5. The process for preparing carboxyethyl polySilOX- anes which comprises hydrolyzing a mixture of ingredients containing cyanoethyltrichlorosilane, dimethyldichlorosilane and trimethylchlorosilane in a hydrolysis medium comprising concentrated aqueous hydrochloric acid of at least 20 weight percent concentration.

6. The process for preparing carboxyethyl polysiloxanes which comprises hydrolyzing a mixture of ingredients containing cyanoethyltrichlorosilane and methyltrichlorosilane in a hydrolysis medium comprising concentrated aqueous hydrochloric acid of at least 20 weight percent concentration.

References Cited in the file of this patent UNITED STATES PATENTS 2,443,898 Ellingboe June 22, 1948 2,687,418 Sommer Aug. 24, 1954 2,687,424 Somrner Aug. 24, 1954 2,723,987 Speier Nov. 15, 1955 2,776,306 Cole Jan. 1, 1957 2,855,381 Sommer Oct. 7, 1958 FOREIGN PATENTS 1,116,725 France Feb. 6, 1956 1,116,726 France Feb. 6, 1956 OTHER REFERENCES Wagner et al.: Synthetic Organic Chemistry, (1953), John Wiley and Sons, Inc., New York, publishers, pp. 412-15.

Petrov et al.: Doklady Akad. Nauk., USSR (1955), pp. 711-14.

Patent Citations
Cited PatentFiling datePublication dateApplicantTitle
US2443898 *Oct 3, 1944Jun 22, 1948Du PontPolymeric beta-hydroxyethyl siliconic acids
US2687418 *Mar 31, 1953Aug 24, 1954Dow CorningDicarboxylic organosilicon compounds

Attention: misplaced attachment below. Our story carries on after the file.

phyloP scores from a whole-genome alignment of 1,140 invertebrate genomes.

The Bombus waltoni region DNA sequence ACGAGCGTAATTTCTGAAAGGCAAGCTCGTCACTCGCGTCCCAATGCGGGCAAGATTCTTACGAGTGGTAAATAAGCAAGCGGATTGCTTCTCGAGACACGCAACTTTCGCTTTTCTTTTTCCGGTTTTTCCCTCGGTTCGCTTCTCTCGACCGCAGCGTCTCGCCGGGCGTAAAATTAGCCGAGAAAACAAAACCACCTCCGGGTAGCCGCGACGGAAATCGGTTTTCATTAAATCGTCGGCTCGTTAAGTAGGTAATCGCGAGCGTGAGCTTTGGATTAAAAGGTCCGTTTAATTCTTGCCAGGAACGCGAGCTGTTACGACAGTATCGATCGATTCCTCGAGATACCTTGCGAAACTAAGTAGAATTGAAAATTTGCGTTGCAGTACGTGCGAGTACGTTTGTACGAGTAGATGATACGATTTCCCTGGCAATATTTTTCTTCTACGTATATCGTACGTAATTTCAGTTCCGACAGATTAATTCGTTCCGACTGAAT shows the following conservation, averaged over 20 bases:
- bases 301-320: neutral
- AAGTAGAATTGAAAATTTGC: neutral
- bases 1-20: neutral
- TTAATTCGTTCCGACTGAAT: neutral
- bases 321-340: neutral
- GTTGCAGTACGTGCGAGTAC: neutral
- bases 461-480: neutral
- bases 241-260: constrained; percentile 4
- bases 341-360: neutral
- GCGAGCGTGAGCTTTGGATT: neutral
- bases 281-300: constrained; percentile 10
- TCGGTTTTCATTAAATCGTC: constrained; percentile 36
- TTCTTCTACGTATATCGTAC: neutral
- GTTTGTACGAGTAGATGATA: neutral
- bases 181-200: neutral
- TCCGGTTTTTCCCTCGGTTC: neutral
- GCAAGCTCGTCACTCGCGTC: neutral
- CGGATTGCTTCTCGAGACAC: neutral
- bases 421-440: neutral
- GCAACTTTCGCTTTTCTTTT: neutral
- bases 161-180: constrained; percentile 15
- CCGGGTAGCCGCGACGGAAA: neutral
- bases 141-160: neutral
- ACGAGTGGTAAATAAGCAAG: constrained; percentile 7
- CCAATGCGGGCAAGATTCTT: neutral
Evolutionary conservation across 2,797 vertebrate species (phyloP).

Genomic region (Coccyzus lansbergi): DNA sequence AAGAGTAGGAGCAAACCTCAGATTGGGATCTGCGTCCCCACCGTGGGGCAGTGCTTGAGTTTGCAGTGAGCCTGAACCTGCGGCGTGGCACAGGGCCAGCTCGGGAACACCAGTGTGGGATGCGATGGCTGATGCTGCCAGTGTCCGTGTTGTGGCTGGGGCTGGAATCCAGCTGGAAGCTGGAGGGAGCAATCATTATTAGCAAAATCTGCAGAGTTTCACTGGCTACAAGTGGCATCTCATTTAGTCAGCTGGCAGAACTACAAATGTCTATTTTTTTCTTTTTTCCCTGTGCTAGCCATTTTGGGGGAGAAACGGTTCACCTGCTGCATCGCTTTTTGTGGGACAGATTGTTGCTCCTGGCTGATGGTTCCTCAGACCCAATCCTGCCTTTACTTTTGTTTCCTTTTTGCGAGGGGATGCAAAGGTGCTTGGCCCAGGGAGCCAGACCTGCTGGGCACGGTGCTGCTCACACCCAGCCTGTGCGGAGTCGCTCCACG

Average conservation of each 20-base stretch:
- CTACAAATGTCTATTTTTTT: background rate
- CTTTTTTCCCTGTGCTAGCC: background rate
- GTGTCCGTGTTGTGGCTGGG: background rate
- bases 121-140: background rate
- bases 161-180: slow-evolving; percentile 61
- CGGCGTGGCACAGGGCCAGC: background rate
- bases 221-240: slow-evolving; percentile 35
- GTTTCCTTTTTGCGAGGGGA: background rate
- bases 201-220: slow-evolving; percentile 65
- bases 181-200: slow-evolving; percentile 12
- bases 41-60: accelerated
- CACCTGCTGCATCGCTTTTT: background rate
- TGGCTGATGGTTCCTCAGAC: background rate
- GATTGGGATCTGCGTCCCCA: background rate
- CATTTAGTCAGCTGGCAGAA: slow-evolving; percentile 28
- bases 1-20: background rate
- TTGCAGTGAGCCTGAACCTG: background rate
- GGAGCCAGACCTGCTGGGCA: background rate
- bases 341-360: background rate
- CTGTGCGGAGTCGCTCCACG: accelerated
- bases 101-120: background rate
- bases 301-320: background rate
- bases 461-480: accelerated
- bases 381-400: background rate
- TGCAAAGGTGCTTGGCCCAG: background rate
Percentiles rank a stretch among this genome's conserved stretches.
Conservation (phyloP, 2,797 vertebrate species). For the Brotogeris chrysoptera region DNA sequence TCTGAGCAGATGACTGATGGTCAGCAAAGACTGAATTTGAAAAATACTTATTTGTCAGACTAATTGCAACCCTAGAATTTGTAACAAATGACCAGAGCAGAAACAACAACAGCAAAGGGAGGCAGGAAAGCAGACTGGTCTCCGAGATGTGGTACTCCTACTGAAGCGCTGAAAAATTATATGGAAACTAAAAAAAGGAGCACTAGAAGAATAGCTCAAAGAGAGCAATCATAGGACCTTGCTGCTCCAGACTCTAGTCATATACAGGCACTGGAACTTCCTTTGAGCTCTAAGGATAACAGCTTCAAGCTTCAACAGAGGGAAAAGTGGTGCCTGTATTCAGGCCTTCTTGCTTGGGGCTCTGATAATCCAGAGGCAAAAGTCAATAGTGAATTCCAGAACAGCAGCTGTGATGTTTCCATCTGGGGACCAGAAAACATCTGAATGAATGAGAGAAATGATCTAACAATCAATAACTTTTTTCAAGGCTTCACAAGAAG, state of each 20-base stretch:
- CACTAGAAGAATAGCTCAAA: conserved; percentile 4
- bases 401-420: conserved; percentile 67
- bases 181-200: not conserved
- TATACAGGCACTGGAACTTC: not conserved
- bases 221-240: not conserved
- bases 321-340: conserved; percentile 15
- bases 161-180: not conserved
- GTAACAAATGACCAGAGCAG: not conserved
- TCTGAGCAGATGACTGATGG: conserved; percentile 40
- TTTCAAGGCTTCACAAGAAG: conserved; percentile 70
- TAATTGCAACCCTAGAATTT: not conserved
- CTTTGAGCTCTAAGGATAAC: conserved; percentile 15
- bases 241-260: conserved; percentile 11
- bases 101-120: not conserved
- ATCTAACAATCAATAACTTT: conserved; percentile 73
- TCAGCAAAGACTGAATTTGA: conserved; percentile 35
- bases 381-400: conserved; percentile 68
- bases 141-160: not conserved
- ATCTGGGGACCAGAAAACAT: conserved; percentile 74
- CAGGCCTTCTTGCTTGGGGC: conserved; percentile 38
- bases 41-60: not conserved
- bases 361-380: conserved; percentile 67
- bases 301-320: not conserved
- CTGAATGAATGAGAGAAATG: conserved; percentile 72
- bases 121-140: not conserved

US2687424 *Mar 31, 1953Aug 24, 1954Dow CorningOrganosilicon nitriles and their derivatives
US2723987 *Oct 18, 1954Nov 15, 1955Dow CorningCarboxy organosilicon compounds
US2776306 *Dec 31, 1953Jan 1, 1957Gen ElectricCyanoisopropylsilanes
US2855381 *Jul 18, 1955Oct 7, 1958Dow CorningOrganopolysiloxane amides
FR1116725A * Title not available
FR1116726A * Title not available
Referenced by
Citing PatentFiling datePublication dateApplicantTitle
US3030403 *Dec 30, 1959Apr 17, 1962Union Carbide CorpProcess of making cyanoalkylsilanes
US3217043 *Nov 17, 1960Nov 9, 1965Bayer AgRemoving sulfonium complexes from polythioethers
US3227579 *Aug 15, 1960Jan 4, 1966Gen ElectricWater repellent compositions
US3318843 *Dec 24, 1962May 9, 1967 Process for making equilibration of organopolysiloxanes using phos- phorous-containing catalysts
US3390162 *Nov 13, 1964Jun 25, 1968Gen ElectricOrganosilicon compounds and method of manufacture
US3478076 *Dec 2, 1966Nov 11, 1969Dow CorningFunctional perfluoroalkylene organosilicon compounds
US4011362 *Jan 12, 1976Mar 8, 1977Dow Corning CorporationMolds, fuser rolls
US7902392Apr 11, 2005Mar 8, 2011Wacker Chemie AgMethod for the production of organosilicon compounds comprising carboxy radicals
DE1226299B *Apr 11, 1961Oct 6, 1966Us Rubber CoWaermestabilisierte, Tonerde enthaltende Polyvinylchlorid-Formmasse
Classifications
U.S. Classification528/12, 528/41, 556/415, 556/439
International ClassificationC08G77/00, C08G77/14
Cooperative ClassificationC08G77/14, C08G77/00
European ClassificationC08G77/14, C08G77/00